Phase one of the John McCaa House Restoration Project will being soon, thanks to the help of Camden City and Kershaw County Councils, BlueCross BlueShield, a pending challenge grant from the Frederick S. Upton Foundation, community businesses and individuals, including descendants of Dr. John McCaa.

Funds will continue to be sought to ensure completion of the restoration, including the installation of a tap room cage bar, caterer’s kitchen and reproduction tavern furnishings and accessories. As envisioned by the Historic Camden Foundation trustees, the John McCaa will function as an interpretive center for 18th century Camden tavern life as well as provide a charming, theme-based rental venue for weddings, receptions and Historic Camden fundraisers, such as its popular Tavern Nights. Ideally, McCaa’s Tavern will function as an 18th century tavern-themed restaurant operated by one of Camden’s restaurants.

Samuel Johnson, 18th century literary titan, once said, "There is nothing which has yet been contrived by man, by which so much happiness is produced as by a good tavern."

As the center of the Carolina backcountry until the emergence of the new state capitol in Columbia, Camden and Kershaw County seriously embraced that philosophy. In the 18th century and early 19th century, some 22 documented taverns and inns were active in Camden proper and outlying areas.

Originally introduced to the colonies by English settlers, the tavern or pub and the church soon formed the nucleus of every community. Taverns served as places to host town meetings and court trials, make mail drops and read newspapers and broadsides that enflamed political debate, especially before and during the American Revolution.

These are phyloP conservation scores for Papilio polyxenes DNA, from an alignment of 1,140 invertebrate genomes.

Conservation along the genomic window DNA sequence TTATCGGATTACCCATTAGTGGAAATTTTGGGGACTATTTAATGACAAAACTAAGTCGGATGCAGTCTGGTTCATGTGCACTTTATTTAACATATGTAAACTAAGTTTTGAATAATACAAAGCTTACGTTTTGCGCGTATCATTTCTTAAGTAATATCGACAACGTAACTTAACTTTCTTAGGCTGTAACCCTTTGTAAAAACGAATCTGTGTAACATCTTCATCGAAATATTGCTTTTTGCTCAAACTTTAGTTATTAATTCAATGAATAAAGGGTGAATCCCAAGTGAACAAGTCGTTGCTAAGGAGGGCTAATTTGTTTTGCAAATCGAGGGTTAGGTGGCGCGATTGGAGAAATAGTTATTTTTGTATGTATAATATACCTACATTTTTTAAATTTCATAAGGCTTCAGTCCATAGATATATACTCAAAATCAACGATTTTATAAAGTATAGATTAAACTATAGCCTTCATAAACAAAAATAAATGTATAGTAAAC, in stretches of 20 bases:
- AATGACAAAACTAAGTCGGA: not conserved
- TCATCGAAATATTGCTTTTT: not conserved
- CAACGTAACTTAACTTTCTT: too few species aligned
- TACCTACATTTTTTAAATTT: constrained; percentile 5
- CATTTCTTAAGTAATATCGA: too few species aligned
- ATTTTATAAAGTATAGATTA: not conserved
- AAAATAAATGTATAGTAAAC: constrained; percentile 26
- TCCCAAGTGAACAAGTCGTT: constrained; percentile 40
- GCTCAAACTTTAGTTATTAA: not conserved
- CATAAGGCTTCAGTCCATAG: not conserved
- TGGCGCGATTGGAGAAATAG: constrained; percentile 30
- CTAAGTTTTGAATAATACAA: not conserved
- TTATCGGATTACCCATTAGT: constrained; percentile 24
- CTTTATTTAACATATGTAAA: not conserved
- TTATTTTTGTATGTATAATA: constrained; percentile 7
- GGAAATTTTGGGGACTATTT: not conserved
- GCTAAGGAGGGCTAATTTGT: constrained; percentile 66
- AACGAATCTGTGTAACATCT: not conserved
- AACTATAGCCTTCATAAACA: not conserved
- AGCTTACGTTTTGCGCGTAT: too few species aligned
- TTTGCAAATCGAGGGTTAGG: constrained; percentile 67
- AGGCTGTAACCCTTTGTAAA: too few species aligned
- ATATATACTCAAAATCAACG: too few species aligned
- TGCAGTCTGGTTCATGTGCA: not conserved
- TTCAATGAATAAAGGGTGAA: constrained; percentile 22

The location of taverns was often determined by locale. Rural taverns and inns, like those in Kershaw County, were scattered about ten miles apart, a distance considered reasonable for a day’s journey by horse or coach. Conversely, a tavern built close to a church not only would provide a refreshment break from day-long Sunday services, but on bone-chilling winter days, it enabled women parishioners to refill their portable coal foot warmers while the men warmed up from a visit to the local tap room.

Taverns were usually licensed by local authorities. The amenities offered were invariably at the discretion of the tavern owner. Food, drink, overnight accommodations and boarding for horses were the norm. The regulations for populated areas, like the 1791 Tavern Rules governing Camden and Kershaw County, insured the traveler a variety of good drink, fresh meals and a good feather bed. Other diversions offered might include card games such as whist, darts, dice, board games, cock fights and horse races, music, dancing and even a performing trained bear.